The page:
Being, in my own minuscule way, a casualty of that imploding industry, I had a particle of skin in that particular game, and perhaps at the worst possible time. Likewise, my skin in the corporate game was lost to a crumbling culture just as the domestic bubble burst on millions of families, leaving us disoriented and licking our wounds.

Welcome to America in the 21st century. Certainly, I have not been alone in this recessionary abyss. I have not been alone in the obliteration of decades of savings. But in the swirl of water under the bridge (and down the drain), I’ll return to the immediate response I had to Ms. Sebold’s comment on existence as a source of hope.

I don’t think so.

Reflections in a personal mirror

As a woman at the half-century mark, I no longer relish any view in my personal mirror, and it grows harder to hold the mirror steady. Yes, reflection confirms my existence, and along with it – the process of aging and doing so alone.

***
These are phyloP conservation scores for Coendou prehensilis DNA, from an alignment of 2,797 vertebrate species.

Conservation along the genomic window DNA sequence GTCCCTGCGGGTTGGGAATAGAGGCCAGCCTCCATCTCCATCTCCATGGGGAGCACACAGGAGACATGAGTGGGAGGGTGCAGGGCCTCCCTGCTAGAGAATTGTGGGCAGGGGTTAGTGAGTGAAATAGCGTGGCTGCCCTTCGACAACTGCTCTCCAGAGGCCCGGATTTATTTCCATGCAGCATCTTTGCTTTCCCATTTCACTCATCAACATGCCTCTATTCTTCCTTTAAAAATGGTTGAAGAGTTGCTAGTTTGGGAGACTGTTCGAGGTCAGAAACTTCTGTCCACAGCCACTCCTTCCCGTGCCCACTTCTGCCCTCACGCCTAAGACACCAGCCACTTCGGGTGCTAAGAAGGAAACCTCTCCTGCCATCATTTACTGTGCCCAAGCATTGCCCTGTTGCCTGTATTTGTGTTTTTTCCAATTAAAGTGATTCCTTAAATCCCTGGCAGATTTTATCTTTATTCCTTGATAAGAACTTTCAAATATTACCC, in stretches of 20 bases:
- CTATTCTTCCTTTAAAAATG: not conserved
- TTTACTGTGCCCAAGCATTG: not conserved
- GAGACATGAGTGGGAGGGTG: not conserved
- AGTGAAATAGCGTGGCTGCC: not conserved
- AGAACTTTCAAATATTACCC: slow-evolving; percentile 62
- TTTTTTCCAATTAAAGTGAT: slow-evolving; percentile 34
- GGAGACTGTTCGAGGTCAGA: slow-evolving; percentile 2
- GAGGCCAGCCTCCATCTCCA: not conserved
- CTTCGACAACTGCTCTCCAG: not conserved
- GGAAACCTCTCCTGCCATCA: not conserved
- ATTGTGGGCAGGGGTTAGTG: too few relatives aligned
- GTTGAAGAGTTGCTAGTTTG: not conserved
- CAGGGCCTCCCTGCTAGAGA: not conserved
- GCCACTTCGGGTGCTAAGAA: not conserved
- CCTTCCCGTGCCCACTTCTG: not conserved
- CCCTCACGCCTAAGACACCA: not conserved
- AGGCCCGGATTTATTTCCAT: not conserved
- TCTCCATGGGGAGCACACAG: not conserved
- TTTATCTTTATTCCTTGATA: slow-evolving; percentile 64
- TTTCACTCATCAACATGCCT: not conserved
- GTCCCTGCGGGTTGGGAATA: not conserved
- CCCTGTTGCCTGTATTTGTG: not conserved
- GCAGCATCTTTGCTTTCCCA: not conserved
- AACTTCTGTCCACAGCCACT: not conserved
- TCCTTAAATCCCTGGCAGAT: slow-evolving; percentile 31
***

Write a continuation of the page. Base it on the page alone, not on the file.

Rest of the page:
It could be worse, I tell myself, as I move on to other priorities: parenting, making a living, regaining my health. But I take no hope in gazing in the literal mirror.

Next I examine my writing. This is a more objective activity and a different sort of analysis, one which encompasses a greater range of observations than loosening skin or graying hair. The fact that I persist in writing daily, albeit at times mechanically, is an affirmation. But is it busy work, or self-indulgence, or an armament against despair?

I think about my half-empty nest. Is getting up each (school) morning, making a bag lunch for my teen son, then riding alongside him in the car hopeful? Or is it responsible action, habit, and unspoken commitment?

If muddling through 20 hours out of each 24 on the smallest amount of expenditure possible is existence – shutting off lights, turning down heat, narrowing the list for the supermarket yet again – is that hopeful? Yes, there is still a roof over our heads and still a grocery list to scrape to the bone. For now. I am not complaining; I am evaluating. But none of this feels hopeful.